- Before NASA can fly astronauts to the moon, it must design a toilet for the crew.
- The agency’s “Lunar Loo” contest offered $20,000 for a space toilet design that would work both in microgravity and on the lunar surface.
- The space agency announced the contest winner this week, as well as the designs that took second and third place.
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The last time astronauts landed on the moon, in December 1972, they wore glorified diapers.
NASA never designed a proper toilet for the Apollo missions. Instead, the astronauts — all of whom were men — peed into roll-on cuffs, pooped in bags, and used space diapers when they ventured out of the lander in their spacesuits.
NASA sent the first space toilet to the earliest US space station in 1973. The technology has improved since then, and the agency’s latest $23 million space-toilet system contains state-of-the-art fans that suction waste downward and provide odor control.
But now that NASA is working to send astronauts back to the moon in 2024, it’s designing a new kind of toilet: one that can work both in orbit and on the lunar surface, where gravity is about one-sixth as strong as Earth’s.
“We need a toilet that needs to work for seven days on the surface of the moon, as well as during that transit time to and from the moon,” Mike Interbartolo, who’s part of NASA’s lunar-lander engineering team, previously told Business Insider.
To accomplish that goal, the agency launched its “Lunar Loo” contest in June, in partnership with HeroX: a platform on which people can host contests, similar to the way fundraising efforts use Kickstarter. NASA invited engineers, designers, and space enthusiasts around the world to submit designs for moon-mission toilets.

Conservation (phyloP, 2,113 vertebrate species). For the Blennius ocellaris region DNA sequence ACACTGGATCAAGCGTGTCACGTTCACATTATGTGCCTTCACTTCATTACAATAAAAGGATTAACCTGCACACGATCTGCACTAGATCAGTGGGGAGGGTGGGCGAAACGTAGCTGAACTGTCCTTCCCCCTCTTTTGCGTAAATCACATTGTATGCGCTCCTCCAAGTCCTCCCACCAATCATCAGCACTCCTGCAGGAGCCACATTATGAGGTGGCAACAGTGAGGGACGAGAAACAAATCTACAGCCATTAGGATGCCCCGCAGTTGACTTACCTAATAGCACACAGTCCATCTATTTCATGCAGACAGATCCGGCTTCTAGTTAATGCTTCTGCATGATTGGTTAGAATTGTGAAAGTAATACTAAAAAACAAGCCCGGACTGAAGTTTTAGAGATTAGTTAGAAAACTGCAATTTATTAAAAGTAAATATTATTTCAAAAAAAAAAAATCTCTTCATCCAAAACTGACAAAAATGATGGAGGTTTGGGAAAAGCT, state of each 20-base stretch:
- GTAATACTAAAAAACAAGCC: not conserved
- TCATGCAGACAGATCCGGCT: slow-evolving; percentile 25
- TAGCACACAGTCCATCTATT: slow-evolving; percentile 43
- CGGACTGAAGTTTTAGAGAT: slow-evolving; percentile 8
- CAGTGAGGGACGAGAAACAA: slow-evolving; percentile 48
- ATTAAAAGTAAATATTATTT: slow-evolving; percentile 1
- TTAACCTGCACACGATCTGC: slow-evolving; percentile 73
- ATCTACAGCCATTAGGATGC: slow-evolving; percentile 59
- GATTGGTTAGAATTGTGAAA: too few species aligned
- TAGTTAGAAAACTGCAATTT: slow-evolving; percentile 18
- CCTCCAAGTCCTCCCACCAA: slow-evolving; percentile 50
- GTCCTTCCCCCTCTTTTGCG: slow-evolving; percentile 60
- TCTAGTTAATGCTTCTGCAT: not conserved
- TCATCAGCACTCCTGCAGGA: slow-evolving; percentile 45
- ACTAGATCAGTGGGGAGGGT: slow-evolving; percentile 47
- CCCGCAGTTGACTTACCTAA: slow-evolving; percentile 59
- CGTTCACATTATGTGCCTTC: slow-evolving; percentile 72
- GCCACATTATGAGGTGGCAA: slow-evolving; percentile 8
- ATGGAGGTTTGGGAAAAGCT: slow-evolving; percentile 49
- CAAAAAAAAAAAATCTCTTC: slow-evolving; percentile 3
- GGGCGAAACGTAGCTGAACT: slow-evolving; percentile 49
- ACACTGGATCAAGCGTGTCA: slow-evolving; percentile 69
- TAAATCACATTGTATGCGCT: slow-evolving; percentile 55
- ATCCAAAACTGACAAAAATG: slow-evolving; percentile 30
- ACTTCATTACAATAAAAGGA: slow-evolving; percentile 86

All submissions had to work for male and female astronauts of varying heights and weights, and weigh less than 33 lbs (15 kg) in Earth’s gravity.
“Bonus points will be awarded to designs that can capture vomit without requiring the crew member to put his/her head in the toilet,” NASA’s guidelines said.
The contest received over 2,000 entries from around the world. On Thursday, NASA announced the winners. First place went to a team that designed a toilet they call the Translunar Hypercritical Repository 1 (THRONE). The team, led by Washington-based engineer Boone Davidson, based its design on advice from former astronaut Susan Helms.
That toilet won $20,000 in prize money, and the two runners up also got cash prizes. Here are the contest’s three winners.
The first-place winners sought guidance from a retired astronaut
The team behind